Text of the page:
Women fighting for a broader presence in the upper levels of management face at least one very personal obstacle: Most workers don’t want them there. Only one-fifth of people surveyed by Gallup this week said they preferred a female boss over a man. One-third preferred a male boss, and the rest had no preference.
The survey, which collected responses from 1,032 adults living in the U.S., found women were more likely than men to want a male boss: 39 percent of women wanted to be led by a man, compared with 26 percent of men.
In the 60 years that Gallup has conducted this survey, women have never preferred a female boss.
The lack of faith in female leadership among some women may be partly related to widespread negative perceptions of women in charge, documented in scientific studies and at length in Facebook Chief Operating Officer Sheryl Sandberg’s book, Lean In.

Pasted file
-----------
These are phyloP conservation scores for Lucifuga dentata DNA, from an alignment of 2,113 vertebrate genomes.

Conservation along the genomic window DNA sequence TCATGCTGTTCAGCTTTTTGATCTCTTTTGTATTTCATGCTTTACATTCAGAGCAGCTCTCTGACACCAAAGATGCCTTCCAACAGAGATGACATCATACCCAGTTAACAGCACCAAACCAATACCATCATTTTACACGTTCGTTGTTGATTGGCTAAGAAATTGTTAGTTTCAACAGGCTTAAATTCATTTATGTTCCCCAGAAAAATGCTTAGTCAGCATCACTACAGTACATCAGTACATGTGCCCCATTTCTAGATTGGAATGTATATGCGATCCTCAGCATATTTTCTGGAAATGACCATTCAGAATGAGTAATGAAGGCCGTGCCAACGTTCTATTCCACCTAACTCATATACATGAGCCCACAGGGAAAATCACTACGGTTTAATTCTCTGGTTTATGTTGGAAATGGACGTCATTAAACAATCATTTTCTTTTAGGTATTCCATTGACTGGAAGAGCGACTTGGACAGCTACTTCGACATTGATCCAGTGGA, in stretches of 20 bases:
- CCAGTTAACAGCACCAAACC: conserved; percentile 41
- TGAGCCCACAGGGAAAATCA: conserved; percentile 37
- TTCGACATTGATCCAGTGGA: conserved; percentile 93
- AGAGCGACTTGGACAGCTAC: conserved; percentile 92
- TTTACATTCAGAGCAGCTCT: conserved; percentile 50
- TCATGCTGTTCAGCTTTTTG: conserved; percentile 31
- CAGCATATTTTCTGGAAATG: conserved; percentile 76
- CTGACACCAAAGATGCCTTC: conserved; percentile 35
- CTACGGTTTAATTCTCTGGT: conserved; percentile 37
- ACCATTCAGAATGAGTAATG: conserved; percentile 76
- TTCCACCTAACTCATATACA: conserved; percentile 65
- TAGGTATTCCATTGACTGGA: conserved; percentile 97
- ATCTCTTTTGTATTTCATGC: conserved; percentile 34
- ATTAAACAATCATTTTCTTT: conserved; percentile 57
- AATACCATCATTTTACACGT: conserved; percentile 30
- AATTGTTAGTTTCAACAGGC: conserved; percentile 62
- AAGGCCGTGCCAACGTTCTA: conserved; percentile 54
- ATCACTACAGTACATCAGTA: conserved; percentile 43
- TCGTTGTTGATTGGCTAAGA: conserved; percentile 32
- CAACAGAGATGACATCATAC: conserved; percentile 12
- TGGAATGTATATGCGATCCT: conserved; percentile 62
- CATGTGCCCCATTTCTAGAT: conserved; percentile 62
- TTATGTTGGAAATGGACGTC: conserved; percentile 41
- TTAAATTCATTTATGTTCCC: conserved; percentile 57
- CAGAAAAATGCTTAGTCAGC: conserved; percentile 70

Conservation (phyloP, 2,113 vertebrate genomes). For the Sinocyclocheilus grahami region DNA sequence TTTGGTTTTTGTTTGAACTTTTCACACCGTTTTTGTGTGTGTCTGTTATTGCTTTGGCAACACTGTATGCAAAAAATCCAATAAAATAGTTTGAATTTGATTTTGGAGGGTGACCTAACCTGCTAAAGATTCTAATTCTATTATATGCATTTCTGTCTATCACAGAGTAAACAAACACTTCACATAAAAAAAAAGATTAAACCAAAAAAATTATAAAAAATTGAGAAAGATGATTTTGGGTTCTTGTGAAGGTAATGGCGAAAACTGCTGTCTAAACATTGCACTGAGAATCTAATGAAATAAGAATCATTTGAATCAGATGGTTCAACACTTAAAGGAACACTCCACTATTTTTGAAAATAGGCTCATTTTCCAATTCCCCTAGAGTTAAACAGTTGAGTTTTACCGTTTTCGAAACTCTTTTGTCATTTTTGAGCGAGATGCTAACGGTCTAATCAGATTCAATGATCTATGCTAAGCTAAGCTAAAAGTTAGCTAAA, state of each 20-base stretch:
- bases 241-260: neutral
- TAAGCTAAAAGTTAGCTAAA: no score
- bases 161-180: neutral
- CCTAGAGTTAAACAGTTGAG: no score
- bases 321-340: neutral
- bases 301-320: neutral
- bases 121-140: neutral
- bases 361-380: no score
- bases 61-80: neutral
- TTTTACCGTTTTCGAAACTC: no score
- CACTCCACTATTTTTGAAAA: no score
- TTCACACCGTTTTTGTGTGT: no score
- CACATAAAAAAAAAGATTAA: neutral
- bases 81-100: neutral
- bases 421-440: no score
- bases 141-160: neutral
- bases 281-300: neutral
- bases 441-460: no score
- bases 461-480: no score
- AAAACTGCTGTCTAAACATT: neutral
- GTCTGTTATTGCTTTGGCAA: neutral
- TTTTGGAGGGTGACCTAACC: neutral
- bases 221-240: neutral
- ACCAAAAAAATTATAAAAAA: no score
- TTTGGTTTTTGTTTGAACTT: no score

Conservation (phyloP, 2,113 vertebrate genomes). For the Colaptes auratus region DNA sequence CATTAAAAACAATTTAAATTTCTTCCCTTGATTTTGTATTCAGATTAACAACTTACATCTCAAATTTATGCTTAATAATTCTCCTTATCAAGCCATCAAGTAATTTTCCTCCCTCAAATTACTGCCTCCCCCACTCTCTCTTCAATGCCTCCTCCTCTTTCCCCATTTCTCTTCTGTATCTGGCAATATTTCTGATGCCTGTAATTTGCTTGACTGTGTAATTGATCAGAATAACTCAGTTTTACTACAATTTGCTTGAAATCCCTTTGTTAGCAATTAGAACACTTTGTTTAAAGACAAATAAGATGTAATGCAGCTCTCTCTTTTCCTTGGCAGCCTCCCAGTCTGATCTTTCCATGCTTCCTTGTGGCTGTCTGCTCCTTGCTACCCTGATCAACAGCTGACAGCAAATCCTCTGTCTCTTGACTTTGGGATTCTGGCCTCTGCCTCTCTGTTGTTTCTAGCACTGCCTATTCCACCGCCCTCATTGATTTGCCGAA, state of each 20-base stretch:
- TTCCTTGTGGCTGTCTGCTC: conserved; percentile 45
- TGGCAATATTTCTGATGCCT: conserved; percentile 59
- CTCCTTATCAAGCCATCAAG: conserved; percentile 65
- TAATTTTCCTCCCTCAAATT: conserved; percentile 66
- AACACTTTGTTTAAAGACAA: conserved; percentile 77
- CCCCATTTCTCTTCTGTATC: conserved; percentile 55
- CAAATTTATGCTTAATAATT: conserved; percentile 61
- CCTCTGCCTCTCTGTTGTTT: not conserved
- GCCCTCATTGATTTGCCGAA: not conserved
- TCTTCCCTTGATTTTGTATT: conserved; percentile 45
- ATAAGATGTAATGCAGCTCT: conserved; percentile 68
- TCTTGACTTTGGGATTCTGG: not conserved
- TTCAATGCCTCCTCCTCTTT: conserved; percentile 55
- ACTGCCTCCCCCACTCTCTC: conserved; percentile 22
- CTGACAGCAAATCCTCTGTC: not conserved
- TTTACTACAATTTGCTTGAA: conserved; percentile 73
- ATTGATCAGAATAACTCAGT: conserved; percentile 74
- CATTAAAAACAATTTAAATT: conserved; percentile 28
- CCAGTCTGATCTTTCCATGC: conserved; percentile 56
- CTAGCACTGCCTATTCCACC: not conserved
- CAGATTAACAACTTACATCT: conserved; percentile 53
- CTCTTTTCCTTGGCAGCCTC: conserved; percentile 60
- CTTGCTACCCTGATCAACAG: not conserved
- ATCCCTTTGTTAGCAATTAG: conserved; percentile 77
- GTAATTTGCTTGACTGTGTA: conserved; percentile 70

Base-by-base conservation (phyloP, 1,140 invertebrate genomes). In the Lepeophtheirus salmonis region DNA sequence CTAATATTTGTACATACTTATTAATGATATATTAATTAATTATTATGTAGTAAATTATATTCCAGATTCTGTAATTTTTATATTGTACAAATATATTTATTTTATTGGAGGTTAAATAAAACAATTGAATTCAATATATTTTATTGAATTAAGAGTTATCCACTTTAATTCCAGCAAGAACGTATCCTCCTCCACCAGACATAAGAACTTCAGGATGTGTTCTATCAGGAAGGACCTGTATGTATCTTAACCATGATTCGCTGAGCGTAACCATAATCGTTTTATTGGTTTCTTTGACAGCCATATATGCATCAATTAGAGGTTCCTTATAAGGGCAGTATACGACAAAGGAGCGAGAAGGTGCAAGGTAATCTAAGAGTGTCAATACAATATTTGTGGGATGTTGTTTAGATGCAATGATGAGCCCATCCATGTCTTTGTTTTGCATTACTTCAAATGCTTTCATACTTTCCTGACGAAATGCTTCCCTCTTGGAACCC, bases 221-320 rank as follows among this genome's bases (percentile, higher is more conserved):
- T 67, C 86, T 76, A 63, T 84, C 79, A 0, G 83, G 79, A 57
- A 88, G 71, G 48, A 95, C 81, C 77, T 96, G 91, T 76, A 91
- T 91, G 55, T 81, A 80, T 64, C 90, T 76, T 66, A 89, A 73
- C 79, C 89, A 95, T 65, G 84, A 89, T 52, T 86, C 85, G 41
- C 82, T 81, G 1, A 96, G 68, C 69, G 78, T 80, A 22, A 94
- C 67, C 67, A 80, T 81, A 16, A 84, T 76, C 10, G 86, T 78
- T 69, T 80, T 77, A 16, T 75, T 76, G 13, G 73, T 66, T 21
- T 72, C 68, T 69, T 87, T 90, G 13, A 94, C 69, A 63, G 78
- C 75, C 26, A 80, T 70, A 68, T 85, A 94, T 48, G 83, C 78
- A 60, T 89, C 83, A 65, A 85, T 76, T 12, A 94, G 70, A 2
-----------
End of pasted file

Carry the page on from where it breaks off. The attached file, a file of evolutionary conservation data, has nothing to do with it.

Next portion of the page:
A growing pile of evidence suggests that women mistrust, and can undermine, one another at work. In a 2010 survey of 142 legal secretaries, not one preferred to work for a woman partner (about 47 percent had no preference). An HBR blog post points out that men still dominate the legal industry, and “if you’re aiming to hitch your wagon to a shooting star, men are a better bet.”
A 2011 survey found that 95 percent of working women felt they were undercut by another woman at least once during their professional life. In a 2008 study, women working for female supervisors experienced more stress than those who had male supervisors, reported the Wall Street Journal.
One reason women may be wary of their own is that they may well face penalties for helping each other out. A July study of hundreds of executives found that senior women who work to advance the careers of other women get more negative performance reviews from their superiors.
It may be tempting to assume that the trend will change as a younger generation climbs the ranks. The Gallup data suggest, though, that many in the world-rocking millennial generation would still rather not have a woman in charge.